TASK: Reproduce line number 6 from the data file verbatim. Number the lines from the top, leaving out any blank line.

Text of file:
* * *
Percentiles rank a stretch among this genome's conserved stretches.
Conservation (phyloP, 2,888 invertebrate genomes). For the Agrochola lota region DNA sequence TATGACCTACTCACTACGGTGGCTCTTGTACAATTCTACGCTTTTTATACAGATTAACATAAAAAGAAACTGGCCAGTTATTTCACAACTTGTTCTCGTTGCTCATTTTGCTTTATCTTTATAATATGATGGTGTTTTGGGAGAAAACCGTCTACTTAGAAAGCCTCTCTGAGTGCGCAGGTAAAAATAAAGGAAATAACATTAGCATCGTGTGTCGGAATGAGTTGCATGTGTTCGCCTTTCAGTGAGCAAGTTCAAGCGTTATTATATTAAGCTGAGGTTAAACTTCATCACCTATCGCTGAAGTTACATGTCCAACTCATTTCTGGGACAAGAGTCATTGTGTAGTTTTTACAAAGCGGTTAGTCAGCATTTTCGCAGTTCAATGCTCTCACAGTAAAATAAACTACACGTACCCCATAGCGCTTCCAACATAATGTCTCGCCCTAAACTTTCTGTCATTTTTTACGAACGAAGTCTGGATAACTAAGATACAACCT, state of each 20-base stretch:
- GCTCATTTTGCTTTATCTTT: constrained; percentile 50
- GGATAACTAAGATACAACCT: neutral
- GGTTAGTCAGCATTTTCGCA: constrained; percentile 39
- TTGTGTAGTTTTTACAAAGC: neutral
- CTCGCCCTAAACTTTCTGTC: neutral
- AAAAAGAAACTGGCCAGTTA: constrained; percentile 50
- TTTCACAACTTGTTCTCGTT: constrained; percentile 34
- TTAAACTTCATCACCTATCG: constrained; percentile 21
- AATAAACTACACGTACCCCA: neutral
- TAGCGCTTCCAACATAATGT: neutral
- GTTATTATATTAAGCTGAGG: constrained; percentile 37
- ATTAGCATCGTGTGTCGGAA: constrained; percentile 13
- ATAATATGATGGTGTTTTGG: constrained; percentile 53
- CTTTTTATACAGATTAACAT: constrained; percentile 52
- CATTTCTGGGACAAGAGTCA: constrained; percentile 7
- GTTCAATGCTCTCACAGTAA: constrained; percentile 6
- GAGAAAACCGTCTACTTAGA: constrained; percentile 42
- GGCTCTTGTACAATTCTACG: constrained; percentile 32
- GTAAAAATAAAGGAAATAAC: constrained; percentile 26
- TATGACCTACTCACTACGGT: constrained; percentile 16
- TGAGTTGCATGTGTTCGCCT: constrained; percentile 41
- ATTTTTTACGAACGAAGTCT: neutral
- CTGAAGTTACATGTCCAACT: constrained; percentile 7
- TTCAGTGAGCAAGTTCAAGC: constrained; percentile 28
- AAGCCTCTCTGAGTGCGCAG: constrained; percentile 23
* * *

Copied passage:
- TTGTGTAGTTTTTACAAAGC: neutral